Jem And The Holograms Comeback Queens
Devised by TV and comics writer Christy Marx, Hasbro’s Jem And The Holograms was before its time when the animated series and accompanying toy line first debuted in 1985. Now ahead of a new film later this year, the enigmatic front- woman and her band are set to star in their first ever US comic series courtesy of IDW.
“Jem really stood out back then for being all about female characters in a way that most other shows were not,” says writer Kelly Thompson, who will be teaming up with artist Ross Campbell. “But while there was obviously an appeal to female fans, there was also a high action- adventure and sci- fi element to the show, which appealed to both girls and boys.”
But while the ’ 80s synth sounds that the Holograms originally specialised in are now more popular than ever, Thompson insists that the book won’t have a nostalgic appeal. “We’re essentially taking the classic Jem stories and updating them to the 21st century, so as to explore concepts such as music, media and celebrity in a 2015 context,” she says. “Part of what made Jem so great back then was that it felt so modern, timely and forward- thinking. So while it would be fun to have some stories that continued that original stuff, it goes against the very idea of Jem to keep it rooted in the past.”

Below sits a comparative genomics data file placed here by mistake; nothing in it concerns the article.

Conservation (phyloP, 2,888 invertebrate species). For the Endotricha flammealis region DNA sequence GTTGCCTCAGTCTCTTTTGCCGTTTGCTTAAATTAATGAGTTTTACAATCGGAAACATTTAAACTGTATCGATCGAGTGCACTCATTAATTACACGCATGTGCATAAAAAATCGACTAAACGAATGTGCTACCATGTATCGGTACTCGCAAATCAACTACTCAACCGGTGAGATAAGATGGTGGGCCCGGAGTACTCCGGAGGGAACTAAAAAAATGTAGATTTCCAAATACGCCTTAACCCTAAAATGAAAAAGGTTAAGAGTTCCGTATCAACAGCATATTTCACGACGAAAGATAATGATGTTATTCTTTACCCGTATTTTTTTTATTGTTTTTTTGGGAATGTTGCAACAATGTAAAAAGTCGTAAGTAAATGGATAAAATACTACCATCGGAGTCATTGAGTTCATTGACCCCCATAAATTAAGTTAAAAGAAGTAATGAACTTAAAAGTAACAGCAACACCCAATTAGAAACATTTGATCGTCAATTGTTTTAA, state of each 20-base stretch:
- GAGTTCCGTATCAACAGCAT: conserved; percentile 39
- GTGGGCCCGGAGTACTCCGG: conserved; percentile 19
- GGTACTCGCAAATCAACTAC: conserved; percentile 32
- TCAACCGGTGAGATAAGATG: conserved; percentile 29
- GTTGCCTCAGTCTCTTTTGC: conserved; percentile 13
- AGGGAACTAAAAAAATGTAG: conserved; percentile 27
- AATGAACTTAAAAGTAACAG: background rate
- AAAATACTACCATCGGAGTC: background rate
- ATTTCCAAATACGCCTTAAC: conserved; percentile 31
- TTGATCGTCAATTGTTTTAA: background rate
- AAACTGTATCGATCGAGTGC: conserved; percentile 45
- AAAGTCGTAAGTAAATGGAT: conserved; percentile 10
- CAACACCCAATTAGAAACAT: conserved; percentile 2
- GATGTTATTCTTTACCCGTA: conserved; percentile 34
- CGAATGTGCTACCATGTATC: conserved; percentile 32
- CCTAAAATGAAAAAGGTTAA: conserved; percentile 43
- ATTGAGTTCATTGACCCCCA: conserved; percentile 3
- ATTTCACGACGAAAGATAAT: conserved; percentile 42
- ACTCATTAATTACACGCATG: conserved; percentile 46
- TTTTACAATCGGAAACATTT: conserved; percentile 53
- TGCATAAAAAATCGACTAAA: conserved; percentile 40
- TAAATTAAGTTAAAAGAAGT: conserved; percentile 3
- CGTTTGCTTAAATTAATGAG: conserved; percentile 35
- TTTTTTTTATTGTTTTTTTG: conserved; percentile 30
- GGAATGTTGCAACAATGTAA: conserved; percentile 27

Jem And The Holograms is out in March.
Brenton Thwaites’s Nic looks like he might have had better days.